The larger 29” tyre on the front of the bike also comes into its own here. It’s very forgiving as you plow over tree roots and ruts, which as a less experienced rider, I greatly appreciate. I am probably riding faster than I should be given my skill level, but it’s too much fun to do otherwise.
The closest I come to losing control is probably down a dirt road we encounter after coming out of the forest. It’s straight, it’s downhill and the speedometers are climbing well into the forties. We sight a couple of ominous bumps in the road, and as you momentarily leave the ground you wonder whether slowing down might not have been a bad idea. You don’t, but the stability of the bike takes command again.It's on these bumpier sections where the full suspension on the KTM (with a generous 160mm of travel) is also extremely useful. There is very little jarring and having a slightly dodgy back (I've slipped a disc before) it's a blessing.
The journey back to the Lodge takes us on the 6km detour off
the main track. It goes through a pine-clad route up a brutally steep
hill. This is the gladdest I have been
all day that I’m on an electric bike.
The battery meter clicks onto its last bar as we ride back to the Lodge. We’ve done around 45km of riding, much of it uphill, and I’ve used about 80% of the battery. As a larger than average unit (6”3, nearly 100kg) I reckon that’s not bad. We compare battery status, and notice a definite correlation between rider weight and remaining battery, but we’ve all made it back on a single charge.
The Lodge owners are surprised to see us back so soon (most riders take about 6 hours, but we’ve done it in around half the time). The beers are cold, and we have plenty of time to have those strategy discussions. Some, but not all, of our ideas pass the morning sobriety test.
Morning at the Blackfern Lodge
The next morning, we take a short walk to check out the
waterfall at the Lodge (yes, they have their own waterfall) before we prepare
to set off again. This time, Mark the
host drops us to the top of the pine-tree hill in a modified Ute. We’re all a little sore from the previous day
in the mountain bike saddle, but we soon forget about that as we charge down
the hill back towards the main trail.
As with the first day, much of the early part of the day is spent ascending. We pass another group who we’d met at the Lodge the previous night, had got away early, and seemed surprised to see us arrive so quickly.
We pass numerous other cyclists as we progress, but we are surprised when we are passed for the first time on our ride, by a couple (on electric bikes, of course) zooming past on full power.
Not far down the track, however, we see them again as they have dismounted. The male appears to throw his bike into the bush beside the track in frustration. We’re guessing something has gone wrong electronically. Unfortunately when an electric bike stops working, it just becomes a rather heavy regular bike. And a rather heavy regular bike is not what you want on the Timber Trail.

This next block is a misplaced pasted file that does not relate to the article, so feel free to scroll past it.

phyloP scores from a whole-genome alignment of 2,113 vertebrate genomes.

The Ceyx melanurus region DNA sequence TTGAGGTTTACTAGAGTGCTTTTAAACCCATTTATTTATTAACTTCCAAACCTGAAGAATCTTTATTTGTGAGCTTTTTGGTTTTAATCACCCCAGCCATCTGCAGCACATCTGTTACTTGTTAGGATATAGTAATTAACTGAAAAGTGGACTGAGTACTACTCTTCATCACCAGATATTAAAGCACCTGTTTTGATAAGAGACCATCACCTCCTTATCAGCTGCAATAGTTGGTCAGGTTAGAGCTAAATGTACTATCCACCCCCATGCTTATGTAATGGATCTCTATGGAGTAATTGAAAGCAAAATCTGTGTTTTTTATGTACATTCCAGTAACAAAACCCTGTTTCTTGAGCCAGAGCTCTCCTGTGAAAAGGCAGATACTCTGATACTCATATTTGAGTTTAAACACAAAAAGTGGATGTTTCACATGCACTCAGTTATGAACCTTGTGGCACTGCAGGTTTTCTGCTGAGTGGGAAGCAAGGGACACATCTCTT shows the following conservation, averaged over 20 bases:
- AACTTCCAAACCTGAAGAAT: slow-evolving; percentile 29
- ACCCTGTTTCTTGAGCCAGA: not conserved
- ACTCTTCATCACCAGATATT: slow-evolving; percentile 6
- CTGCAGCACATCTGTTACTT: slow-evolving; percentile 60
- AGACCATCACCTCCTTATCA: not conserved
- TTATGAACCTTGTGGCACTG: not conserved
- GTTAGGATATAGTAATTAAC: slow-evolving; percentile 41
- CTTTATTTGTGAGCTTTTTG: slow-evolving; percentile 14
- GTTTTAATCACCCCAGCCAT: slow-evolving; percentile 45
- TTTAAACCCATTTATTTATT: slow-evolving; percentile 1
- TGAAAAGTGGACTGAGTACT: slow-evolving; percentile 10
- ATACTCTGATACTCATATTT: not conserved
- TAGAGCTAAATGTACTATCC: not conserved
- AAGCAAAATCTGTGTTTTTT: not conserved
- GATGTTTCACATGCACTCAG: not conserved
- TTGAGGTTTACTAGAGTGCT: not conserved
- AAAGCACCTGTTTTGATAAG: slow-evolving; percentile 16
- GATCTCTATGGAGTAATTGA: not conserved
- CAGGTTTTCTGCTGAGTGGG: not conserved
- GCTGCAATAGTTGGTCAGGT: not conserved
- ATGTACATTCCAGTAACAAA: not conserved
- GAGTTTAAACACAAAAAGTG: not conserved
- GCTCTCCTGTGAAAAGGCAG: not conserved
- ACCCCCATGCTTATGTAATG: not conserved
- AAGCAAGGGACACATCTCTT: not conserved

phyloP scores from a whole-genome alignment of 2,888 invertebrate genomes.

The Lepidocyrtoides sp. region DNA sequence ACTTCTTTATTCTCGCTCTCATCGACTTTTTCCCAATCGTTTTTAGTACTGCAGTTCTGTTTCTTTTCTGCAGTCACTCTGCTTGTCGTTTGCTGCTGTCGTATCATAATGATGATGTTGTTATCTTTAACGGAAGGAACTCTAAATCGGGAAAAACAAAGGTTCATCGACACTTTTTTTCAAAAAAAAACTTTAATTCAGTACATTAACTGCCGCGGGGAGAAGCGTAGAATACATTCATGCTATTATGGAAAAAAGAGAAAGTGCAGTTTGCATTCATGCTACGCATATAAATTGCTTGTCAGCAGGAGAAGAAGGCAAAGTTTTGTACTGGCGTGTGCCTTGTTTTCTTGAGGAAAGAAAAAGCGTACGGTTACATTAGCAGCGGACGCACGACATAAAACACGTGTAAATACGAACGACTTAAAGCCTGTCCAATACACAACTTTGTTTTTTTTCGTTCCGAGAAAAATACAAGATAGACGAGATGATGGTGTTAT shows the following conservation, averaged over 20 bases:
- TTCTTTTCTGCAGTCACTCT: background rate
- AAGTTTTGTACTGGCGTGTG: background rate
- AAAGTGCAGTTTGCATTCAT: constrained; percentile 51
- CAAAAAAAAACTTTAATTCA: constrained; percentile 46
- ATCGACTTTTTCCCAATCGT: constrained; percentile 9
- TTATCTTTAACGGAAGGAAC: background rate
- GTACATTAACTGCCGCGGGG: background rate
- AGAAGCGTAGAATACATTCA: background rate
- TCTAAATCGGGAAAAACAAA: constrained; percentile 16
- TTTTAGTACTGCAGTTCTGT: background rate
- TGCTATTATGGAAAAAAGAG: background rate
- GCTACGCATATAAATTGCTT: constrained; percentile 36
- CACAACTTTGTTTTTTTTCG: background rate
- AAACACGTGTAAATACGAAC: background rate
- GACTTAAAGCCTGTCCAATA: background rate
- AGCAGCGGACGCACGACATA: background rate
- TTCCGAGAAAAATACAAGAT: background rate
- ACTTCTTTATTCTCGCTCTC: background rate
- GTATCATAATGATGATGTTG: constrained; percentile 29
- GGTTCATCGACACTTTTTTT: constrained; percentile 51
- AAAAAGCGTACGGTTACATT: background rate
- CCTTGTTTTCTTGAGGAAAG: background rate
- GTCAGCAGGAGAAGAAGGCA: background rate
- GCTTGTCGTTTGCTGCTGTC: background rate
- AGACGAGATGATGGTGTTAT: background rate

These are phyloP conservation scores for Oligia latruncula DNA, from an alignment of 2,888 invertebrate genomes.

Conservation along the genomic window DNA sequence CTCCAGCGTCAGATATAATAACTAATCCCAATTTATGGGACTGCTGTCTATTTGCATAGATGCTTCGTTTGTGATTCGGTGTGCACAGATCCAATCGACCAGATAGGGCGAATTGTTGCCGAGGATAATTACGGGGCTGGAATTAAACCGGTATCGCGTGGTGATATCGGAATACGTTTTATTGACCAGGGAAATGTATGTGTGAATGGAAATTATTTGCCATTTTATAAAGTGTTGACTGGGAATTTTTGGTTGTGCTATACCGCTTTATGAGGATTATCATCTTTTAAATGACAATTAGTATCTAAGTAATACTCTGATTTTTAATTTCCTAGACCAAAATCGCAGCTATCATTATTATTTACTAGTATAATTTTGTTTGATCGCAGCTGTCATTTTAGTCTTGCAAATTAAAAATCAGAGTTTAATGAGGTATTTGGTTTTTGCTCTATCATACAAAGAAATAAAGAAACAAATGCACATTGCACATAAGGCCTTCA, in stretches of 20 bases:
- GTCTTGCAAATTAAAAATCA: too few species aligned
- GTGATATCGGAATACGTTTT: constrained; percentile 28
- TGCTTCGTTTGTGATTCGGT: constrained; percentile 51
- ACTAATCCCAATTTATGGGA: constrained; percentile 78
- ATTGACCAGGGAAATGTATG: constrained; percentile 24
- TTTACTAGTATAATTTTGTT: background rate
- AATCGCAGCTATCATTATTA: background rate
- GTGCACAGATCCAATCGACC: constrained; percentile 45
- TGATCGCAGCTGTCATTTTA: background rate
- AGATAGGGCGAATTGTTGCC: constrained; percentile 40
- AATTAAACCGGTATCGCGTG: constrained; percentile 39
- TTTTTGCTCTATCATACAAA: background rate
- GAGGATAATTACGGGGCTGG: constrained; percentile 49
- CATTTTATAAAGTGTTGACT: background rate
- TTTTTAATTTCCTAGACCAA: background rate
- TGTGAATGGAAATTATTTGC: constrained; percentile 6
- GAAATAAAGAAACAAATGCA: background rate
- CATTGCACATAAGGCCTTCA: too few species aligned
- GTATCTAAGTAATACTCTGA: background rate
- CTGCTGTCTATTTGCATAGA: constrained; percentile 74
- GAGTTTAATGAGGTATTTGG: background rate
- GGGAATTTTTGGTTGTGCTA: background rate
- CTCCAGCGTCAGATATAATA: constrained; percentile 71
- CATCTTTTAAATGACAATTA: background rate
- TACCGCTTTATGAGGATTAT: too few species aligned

I am quietly thankful at that moment that we are riding bikes using the uber-reliable Bosch motor system. The thought of an electronic problem never even crossed my mind.
The trails are a bit less demanding on day two. After the initial ascent, the descent is longer, and less tricky. We still pass through some superb scenery, including more suspension bridges with forested river valleys below.
Following the old bush tram route, there are several points of interest including the Ongarue tunnel (a slightly disconcerting experience, as your eyes adjust you can’t really see the track you're riding on, as you head towards the light at the end).
As you approach the end of the trail, there are a few muddy sections where our bikes got relatively dirty for the first time. Again the KTMs plowed through in their very forgiving way, but after sustained periods of rain (it had rained a couple of days prior, but the summer was generally dry) I would think the track in this section would be a bit tricky.
As we arrive back in the carpark at the end of the trail, our van is there waiting for us (part of the service at the Blackfern Lodge). Despite the longer ride today (around 50km) the relative amount of descent versus ascent means that we have not depleted our batteries as much as the day before. I’m still showing more than 30% and my system is telling me I could have ridden another 30km (the bike’s system is intelligent and bases its range estimate off your recent riding).
Excepting the muddy section, the Timber Trail is an extraordinarily well-constructed and maintained track, and a real gem among New Zealand’s cycling trails. Combining some of New Zealand’s best native forest scenery with some thrilling descents, it’s an experience I would highly recommend to anyone.
If you want to accomplish the physical challenge of doing it on a regular bike, I commend that. If, like me, you are attracted by a more hedonistic experience, consider doing it on an electric bike. You’ll still get the stunning scenery and the downhill adrenaline, but you’ll take the pain out of the ascents and find yourself with more time on your hands to enjoy the incredible location you find yourself in.
Michael Tritt is a Founder/Director of Electrify NZ
The opinions expressed are his own.